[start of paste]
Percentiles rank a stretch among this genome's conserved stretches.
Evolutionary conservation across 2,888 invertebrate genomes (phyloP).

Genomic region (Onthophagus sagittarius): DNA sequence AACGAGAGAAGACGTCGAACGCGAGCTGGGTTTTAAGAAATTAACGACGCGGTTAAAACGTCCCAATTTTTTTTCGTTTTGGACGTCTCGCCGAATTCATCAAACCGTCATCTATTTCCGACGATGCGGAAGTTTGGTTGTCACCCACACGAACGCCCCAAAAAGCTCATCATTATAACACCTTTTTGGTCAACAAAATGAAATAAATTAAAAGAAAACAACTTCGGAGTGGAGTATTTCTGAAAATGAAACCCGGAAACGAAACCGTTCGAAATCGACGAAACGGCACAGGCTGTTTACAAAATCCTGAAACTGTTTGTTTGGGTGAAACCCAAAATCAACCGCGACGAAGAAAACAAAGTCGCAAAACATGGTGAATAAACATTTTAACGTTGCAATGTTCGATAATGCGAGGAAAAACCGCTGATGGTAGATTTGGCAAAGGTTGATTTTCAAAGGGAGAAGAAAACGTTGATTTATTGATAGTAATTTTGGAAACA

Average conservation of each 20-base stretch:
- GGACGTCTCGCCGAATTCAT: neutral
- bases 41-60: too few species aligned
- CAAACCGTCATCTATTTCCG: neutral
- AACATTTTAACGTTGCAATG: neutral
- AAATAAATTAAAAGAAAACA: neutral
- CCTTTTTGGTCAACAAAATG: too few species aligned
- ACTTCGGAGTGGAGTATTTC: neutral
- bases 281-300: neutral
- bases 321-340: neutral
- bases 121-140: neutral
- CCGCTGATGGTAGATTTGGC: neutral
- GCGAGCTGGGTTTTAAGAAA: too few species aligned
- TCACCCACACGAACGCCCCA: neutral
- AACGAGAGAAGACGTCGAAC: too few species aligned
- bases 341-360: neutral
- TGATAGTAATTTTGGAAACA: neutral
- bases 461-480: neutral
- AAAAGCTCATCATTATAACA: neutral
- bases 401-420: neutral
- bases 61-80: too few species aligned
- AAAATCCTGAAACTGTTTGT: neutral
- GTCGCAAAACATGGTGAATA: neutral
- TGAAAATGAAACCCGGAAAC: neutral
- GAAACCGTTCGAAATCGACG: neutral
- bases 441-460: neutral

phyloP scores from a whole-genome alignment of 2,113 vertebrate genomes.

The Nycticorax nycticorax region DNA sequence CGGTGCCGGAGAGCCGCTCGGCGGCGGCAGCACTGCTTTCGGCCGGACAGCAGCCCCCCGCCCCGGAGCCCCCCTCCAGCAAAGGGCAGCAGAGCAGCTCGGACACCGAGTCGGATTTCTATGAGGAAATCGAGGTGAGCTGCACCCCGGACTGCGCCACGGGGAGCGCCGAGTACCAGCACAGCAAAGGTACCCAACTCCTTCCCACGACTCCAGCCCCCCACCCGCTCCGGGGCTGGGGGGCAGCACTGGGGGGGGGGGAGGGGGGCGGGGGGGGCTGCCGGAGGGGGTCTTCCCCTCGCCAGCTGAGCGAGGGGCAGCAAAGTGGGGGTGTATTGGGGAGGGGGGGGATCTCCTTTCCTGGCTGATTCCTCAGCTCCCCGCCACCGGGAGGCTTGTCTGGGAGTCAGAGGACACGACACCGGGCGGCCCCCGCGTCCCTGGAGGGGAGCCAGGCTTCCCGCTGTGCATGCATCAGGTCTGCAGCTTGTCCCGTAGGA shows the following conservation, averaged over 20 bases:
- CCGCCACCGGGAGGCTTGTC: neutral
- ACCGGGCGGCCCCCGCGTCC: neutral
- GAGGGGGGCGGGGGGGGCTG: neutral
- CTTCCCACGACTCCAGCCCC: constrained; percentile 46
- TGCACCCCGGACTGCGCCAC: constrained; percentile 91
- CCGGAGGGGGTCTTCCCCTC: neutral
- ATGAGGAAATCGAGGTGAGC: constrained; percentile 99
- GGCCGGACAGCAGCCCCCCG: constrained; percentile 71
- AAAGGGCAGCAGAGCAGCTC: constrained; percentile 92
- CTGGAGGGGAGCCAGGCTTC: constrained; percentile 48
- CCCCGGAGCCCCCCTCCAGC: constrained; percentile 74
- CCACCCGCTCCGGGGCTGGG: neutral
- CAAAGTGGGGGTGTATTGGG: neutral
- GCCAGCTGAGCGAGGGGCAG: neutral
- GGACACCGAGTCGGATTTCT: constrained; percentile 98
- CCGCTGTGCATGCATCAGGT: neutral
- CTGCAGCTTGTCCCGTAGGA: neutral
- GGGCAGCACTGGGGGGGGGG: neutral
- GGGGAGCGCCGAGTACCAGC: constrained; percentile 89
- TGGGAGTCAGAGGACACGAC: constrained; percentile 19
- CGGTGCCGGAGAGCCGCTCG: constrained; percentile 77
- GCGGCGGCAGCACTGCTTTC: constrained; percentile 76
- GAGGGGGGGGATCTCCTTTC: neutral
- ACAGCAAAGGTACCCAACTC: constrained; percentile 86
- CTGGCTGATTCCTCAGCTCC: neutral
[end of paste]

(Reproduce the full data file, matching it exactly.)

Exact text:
Percentiles rank a stretch among this genome's conserved stretches.
Evolutionary conservation across 2,888 invertebrate genomes (phyloP).

Genomic region (Onthophagus sagittarius): DNA sequence AACGAGAGAAGACGTCGAACGCGAGCTGGGTTTTAAGAAATTAACGACGCGGTTAAAACGTCCCAATTTTTTTTCGTTTTGGACGTCTCGCCGAATTCATCAAACCGTCATCTATTTCCGACGATGCGGAAGTTTGGTTGTCACCCACACGAACGCCCCAAAAAGCTCATCATTATAACACCTTTTTGGTCAACAAAATGAAATAAATTAAAAGAAAACAACTTCGGAGTGGAGTATTTCTGAAAATGAAACCCGGAAACGAAACCGTTCGAAATCGACGAAACGGCACAGGCTGTTTACAAAATCCTGAAACTGTTTGTTTGGGTGAAACCCAAAATCAACCGCGACGAAGAAAACAAAGTCGCAAAACATGGTGAATAAACATTTTAACGTTGCAATGTTCGATAATGCGAGGAAAAACCGCTGATGGTAGATTTGGCAAAGGTTGATTTTCAAAGGGAGAAGAAAACGTTGATTTATTGATAGTAATTTTGGAAACA

Average conservation of each 20-base stretch:
- GGACGTCTCGCCGAATTCAT: neutral
- bases 41-60: too few species aligned
- CAAACCGTCATCTATTTCCG: neutral
- AACATTTTAACGTTGCAATG: neutral
- AAATAAATTAAAAGAAAACA: neutral
- CCTTTTTGGTCAACAAAATG: too few species aligned
- ACTTCGGAGTGGAGTATTTC: neutral
- bases 281-300: neutral
- bases 321-340: neutral
- bases 121-140: neutral
- CCGCTGATGGTAGATTTGGC: neutral
- GCGAGCTGGGTTTTAAGAAA: too few species aligned
- TCACCCACACGAACGCCCCA: neutral
- AACGAGAGAAGACGTCGAAC: too few species aligned
- bases 341-360: neutral
- TGATAGTAATTTTGGAAACA: neutral
- bases 461-480: neutral
- AAAAGCTCATCATTATAACA: neutral
- bases 401-420: neutral
- bases 61-80: too few species aligned
- AAAATCCTGAAACTGTTTGT: neutral
- GTCGCAAAACATGGTGAATA: neutral
- TGAAAATGAAACCCGGAAAC: neutral
- GAAACCGTTCGAAATCGACG: neutral
- bases 441-460: neutral

phyloP scores from a whole-genome alignment of 2,113 vertebrate genomes.

The Nycticorax nycticorax region DNA sequence CGGTGCCGGAGAGCCGCTCGGCGGCGGCAGCACTGCTTTCGGCCGGACAGCAGCCCCCCGCCCCGGAGCCCCCCTCCAGCAAAGGGCAGCAGAGCAGCTCGGACACCGAGTCGGATTTCTATGAGGAAATCGAGGTGAGCTGCACCCCGGACTGCGCCACGGGGAGCGCCGAGTACCAGCACAGCAAAGGTACCCAACTCCTTCCCACGACTCCAGCCCCCCACCCGCTCCGGGGCTGGGGGGCAGCACTGGGGGGGGGGGAGGGGGGCGGGGGGGGCTGCCGGAGGGGGTCTTCCCCTCGCCAGCTGAGCGAGGGGCAGCAAAGTGGGGGTGTATTGGGGAGGGGGGGGATCTCCTTTCCTGGCTGATTCCTCAGCTCCCCGCCACCGGGAGGCTTGTCTGGGAGTCAGAGGACACGACACCGGGCGGCCCCCGCGTCCCTGGAGGGGAGCCAGGCTTCCCGCTGTGCATGCATCAGGTCTGCAGCTTGTCCCGTAGGA shows the following conservation, averaged over 20 bases:
- CCGCCACCGGGAGGCTTGTC: neutral
- ACCGGGCGGCCCCCGCGTCC: neutral
- GAGGGGGGCGGGGGGGGCTG: neutral
- CTTCCCACGACTCCAGCCCC: constrained; percentile 46
- TGCACCCCGGACTGCGCCAC: constrained; percentile 91
- CCGGAGGGGGTCTTCCCCTC: neutral
- ATGAGGAAATCGAGGTGAGC: constrained; percentile 99
- GGCCGGACAGCAGCCCCCCG: constrained; percentile 71
- AAAGGGCAGCAGAGCAGCTC: constrained; percentile 92
- CTGGAGGGGAGCCAGGCTTC: constrained; percentile 48
- CCCCGGAGCCCCCCTCCAGC: constrained; percentile 74
- CCACCCGCTCCGGGGCTGGG: neutral
- CAAAGTGGGGGTGTATTGGG: neutral
- GCCAGCTGAGCGAGGGGCAG: neutral
- GGACACCGAGTCGGATTTCT: constrained; percentile 98
- CCGCTGTGCATGCATCAGGT: neutral
- CTGCAGCTTGTCCCGTAGGA: neutral
- GGGCAGCACTGGGGGGGGGG: neutral
- GGGGAGCGCCGAGTACCAGC: constrained; percentile 89
- TGGGAGTCAGAGGACACGAC: constrained; percentile 19
- CGGTGCCGGAGAGCCGCTCG: constrained; percentile 77
- GCGGCGGCAGCACTGCTTTC: constrained; percentile 76
- GAGGGGGGGGATCTCCTTTC: neutral
- ACAGCAAAGGTACCCAACTC: constrained; percentile 86
- CTGGCTGATTCCTCAGCTCC: neutral